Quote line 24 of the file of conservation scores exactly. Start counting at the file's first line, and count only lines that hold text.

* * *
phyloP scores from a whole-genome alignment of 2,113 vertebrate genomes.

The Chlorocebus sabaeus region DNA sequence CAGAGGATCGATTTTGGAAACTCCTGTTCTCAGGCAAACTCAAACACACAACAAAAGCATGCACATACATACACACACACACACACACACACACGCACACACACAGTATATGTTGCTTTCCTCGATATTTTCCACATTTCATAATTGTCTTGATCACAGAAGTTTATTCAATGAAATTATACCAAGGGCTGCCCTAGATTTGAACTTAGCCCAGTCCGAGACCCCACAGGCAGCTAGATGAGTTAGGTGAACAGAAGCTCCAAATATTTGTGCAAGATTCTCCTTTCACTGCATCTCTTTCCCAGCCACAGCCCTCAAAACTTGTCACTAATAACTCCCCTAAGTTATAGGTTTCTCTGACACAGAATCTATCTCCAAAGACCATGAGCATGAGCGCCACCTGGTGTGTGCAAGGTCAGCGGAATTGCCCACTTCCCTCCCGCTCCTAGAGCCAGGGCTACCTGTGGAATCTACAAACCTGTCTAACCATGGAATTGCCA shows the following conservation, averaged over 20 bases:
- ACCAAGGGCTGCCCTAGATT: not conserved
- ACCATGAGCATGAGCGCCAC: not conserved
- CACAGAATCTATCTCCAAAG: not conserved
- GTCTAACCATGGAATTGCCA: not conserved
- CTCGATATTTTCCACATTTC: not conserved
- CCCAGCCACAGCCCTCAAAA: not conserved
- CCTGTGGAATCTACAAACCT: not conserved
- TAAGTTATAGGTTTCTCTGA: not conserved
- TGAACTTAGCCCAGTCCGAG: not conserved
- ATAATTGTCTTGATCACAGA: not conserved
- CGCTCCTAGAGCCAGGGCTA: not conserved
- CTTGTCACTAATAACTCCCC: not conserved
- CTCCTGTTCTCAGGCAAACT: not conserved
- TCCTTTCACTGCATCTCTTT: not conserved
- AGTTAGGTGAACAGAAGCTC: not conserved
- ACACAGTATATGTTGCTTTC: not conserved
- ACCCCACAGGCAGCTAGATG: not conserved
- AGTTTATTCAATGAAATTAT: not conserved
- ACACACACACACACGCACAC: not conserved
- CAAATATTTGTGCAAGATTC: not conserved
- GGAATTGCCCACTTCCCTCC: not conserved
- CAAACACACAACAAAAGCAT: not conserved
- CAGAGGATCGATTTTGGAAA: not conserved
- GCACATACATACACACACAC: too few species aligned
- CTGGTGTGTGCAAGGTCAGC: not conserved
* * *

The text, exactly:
- CAAACACACAACAAAAGCAT: not conserved